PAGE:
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📝 Acid–base Dysregulation And Chemosensory Mechanisms In Panic Disorder: A Translational Update

Panic disorder (PD) is characterized by spontaneous and recurrent panic attacks that consist of incapacitating periods of acute-onset respiratory, cardiovascular, gastrointestinal, autonomic and cognitive symptoms. PD—which occurs in 6% of Americans1 —typically begins in the second decade of life2 and exhibits a peak prevalence in the third and fourth decades of life.3 Thus, this condition is second only to major depressive disorder in terms of associated debility among psychiatric conditions in the United States.4 Importantly, PD also represents an independent risk factor for suicidality in diagnostically and demographically heterogeneous clinical populations5 and increases the risk of developing other anxiety disorders and secondary mood disorders.2 Yet, many patients suffering from PD are not clinically identified and frequently, do not receive even minimally effective treatment.6 Even still, available psychopharmacologic treatments (for example, selective serotonin reuptake inhibitors, benzodiazepines) and psychotherapies (for example, cognitive behavioral therapy, prolonged exposure therapy, psychodynamic psychotherapy) or the combination of psychotherapy+pharmacotherapy are often only modestly efficacious (for example, Cohen’s d = 0.4–0.6)7,8 and in some cases (for example, benzodiazepines) may be associated with treatment-specific side effects or risks such as sedation or the risk of dependence or tolerance.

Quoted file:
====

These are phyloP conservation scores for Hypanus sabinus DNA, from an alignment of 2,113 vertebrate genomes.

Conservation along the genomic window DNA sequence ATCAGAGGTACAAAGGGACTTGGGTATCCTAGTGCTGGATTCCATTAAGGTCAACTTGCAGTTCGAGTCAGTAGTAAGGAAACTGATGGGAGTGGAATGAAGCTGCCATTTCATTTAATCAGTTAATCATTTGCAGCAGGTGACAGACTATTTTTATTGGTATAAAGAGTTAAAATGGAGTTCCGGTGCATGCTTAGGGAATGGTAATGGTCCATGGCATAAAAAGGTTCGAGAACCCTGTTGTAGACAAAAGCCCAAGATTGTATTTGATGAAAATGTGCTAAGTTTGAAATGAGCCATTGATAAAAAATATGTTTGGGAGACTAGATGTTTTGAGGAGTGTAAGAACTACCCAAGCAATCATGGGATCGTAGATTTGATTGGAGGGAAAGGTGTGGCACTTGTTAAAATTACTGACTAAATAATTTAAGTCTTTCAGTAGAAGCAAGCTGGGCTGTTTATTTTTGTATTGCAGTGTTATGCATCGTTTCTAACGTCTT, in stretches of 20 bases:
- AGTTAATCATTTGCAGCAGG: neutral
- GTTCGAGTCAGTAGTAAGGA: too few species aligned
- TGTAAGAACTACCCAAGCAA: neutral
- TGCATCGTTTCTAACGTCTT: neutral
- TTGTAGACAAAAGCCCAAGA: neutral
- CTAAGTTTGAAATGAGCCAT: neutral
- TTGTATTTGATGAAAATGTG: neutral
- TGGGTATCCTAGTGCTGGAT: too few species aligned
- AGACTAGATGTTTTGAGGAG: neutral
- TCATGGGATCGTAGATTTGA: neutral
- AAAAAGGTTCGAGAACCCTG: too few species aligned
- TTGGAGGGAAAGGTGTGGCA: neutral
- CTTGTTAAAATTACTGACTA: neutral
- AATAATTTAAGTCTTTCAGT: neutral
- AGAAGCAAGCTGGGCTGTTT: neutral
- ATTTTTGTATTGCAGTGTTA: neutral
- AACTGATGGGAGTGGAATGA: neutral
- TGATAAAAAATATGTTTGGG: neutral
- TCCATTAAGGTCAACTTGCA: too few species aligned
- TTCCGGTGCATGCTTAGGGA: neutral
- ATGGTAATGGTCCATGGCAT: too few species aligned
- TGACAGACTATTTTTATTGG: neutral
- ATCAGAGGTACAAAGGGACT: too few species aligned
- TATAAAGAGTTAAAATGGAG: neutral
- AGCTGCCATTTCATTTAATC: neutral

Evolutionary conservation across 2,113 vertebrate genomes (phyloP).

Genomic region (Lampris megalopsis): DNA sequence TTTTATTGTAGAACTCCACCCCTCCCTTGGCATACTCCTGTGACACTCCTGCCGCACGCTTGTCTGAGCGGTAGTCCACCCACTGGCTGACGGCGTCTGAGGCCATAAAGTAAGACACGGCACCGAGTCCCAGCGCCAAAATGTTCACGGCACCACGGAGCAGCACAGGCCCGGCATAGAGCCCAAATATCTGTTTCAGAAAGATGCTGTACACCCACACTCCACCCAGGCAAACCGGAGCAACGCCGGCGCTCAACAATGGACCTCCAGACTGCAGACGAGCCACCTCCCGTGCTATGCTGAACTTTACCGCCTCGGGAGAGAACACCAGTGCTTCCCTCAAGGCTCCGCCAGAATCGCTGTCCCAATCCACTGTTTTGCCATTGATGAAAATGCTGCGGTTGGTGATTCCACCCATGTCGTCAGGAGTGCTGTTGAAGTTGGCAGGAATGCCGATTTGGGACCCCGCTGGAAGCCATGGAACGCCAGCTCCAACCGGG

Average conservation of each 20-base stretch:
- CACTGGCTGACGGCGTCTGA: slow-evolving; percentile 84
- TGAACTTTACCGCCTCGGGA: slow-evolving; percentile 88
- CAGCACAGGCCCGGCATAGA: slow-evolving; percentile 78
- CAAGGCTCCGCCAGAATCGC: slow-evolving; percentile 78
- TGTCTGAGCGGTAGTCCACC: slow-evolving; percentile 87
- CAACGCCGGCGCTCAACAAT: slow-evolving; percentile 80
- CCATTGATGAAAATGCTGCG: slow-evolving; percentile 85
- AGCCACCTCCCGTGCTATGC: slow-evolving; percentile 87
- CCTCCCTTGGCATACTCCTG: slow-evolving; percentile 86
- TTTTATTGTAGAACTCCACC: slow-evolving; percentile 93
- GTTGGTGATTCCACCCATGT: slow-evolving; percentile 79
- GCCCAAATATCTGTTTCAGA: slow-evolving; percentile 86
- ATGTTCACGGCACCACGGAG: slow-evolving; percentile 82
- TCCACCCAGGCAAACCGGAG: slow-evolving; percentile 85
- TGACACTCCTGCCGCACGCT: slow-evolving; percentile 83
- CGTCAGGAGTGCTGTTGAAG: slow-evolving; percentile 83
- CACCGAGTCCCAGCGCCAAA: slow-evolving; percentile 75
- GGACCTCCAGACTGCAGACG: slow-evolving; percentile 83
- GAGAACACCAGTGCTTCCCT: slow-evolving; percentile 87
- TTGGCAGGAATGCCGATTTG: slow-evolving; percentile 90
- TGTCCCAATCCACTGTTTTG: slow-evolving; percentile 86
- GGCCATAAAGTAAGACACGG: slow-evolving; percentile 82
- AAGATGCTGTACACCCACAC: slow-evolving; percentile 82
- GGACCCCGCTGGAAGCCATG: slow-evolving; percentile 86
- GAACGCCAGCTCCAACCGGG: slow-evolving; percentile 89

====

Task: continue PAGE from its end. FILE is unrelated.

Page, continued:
Updated on April 8, 2020

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